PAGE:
It seems forever ago, but before there was digital there was film. I loved it. Don't get me wrong digital is awesome you can easily and quickly take a lot more pics. It's also cheaper than having to buy film and store it, process it, stare through those magnifier at each pic to decide what you like. Before retouching came around it was so much cleaner and fresher. Don't get me wrong DI has it's place, but sometimes they overdo it so much that I can't even recognize myself. Altering actual facial structures to the point where it looks like plastic surgery gone wrong. I can see how it is confusing seeing photos and than seeing people in real life and not being able to recognize them. Work days go a lot faster with digital. Clients can immediately see exactly what they are getting and be satisfied or unsatisfied and change the direction it's going. You know what else I miss? Polaroids. I loved being able to take home a polaroid of the job I just did especially because a lot of the time you don't see the final product. Even if you do it always looks so much better. They were perfect for keeping a journal of what I was doing. So this post is dedicated to the days of film when you got exited about racing to the agency to see the new film and be a part of the selection process. Now it seems you take the pictures for a test and the photographer edits a handful of pics for you to choose from. I don't even see it until the final product. I've lost half the fun of doing a test. Plus you don't get to see the mess-ups like eyes shut, goofy faces, blurry photos, chopped off heads, etc. I love the mess-ups.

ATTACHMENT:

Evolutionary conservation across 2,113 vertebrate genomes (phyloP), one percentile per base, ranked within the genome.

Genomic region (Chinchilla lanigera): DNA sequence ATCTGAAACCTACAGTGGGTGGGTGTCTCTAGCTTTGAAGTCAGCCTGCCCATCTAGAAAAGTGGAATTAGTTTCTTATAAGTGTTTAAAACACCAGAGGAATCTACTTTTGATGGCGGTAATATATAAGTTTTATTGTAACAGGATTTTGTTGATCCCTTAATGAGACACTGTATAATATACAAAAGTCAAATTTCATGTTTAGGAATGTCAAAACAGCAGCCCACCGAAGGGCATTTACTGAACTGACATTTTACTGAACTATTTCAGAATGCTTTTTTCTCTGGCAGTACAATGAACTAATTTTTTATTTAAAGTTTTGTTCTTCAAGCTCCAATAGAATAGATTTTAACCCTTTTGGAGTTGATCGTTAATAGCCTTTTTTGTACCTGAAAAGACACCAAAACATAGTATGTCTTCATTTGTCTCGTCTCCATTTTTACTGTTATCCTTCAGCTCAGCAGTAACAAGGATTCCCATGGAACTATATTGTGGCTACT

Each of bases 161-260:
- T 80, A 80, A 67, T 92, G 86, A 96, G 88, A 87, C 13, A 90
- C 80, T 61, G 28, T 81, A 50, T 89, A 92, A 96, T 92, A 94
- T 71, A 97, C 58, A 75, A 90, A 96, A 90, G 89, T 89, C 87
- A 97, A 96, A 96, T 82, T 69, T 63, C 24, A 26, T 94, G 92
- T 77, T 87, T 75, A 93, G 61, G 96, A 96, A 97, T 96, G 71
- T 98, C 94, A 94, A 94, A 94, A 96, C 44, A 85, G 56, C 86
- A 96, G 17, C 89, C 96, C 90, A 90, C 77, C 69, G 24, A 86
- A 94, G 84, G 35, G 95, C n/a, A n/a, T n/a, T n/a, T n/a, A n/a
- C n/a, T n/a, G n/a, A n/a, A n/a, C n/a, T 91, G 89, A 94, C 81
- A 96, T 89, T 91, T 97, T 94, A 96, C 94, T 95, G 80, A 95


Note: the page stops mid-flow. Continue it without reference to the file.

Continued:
These first two we actually put in my book just like this. It was the final two pictures in my book. I'm not sure where it started, but I wasn't the only one who had pages like this in their book.
These are from an even older test. Patrick Hume was the photographer, I was 14 or 15, and I believe in Miami. I know Patrick shot both of these, but honestly I don't even remember if it was at the same time or not. I am thinking not. I did a lot of my first tests with Patrick. He was great I always got great photos out of it. What are your thoughts on film vs. digital? Me personally I love the look of film, but to take the pictures myself? I need the digital especially when my models are mainly me kids. Much easier to be sure I got a good photo than waiting until it's processed to realize not one pic of that important event turned out! When I traveled I would take like 15 rolls of film on a trip and maybe 25 pics would be decent enough to keep. I know! I was terrible. I like to think that I have gotten better at taking the photos than my teenage years, but digital has a lot to do with that. I admire all you film enthusiast out there who manage to compose the most extraordinary photos on film. Inspired me to take better pictures for sure.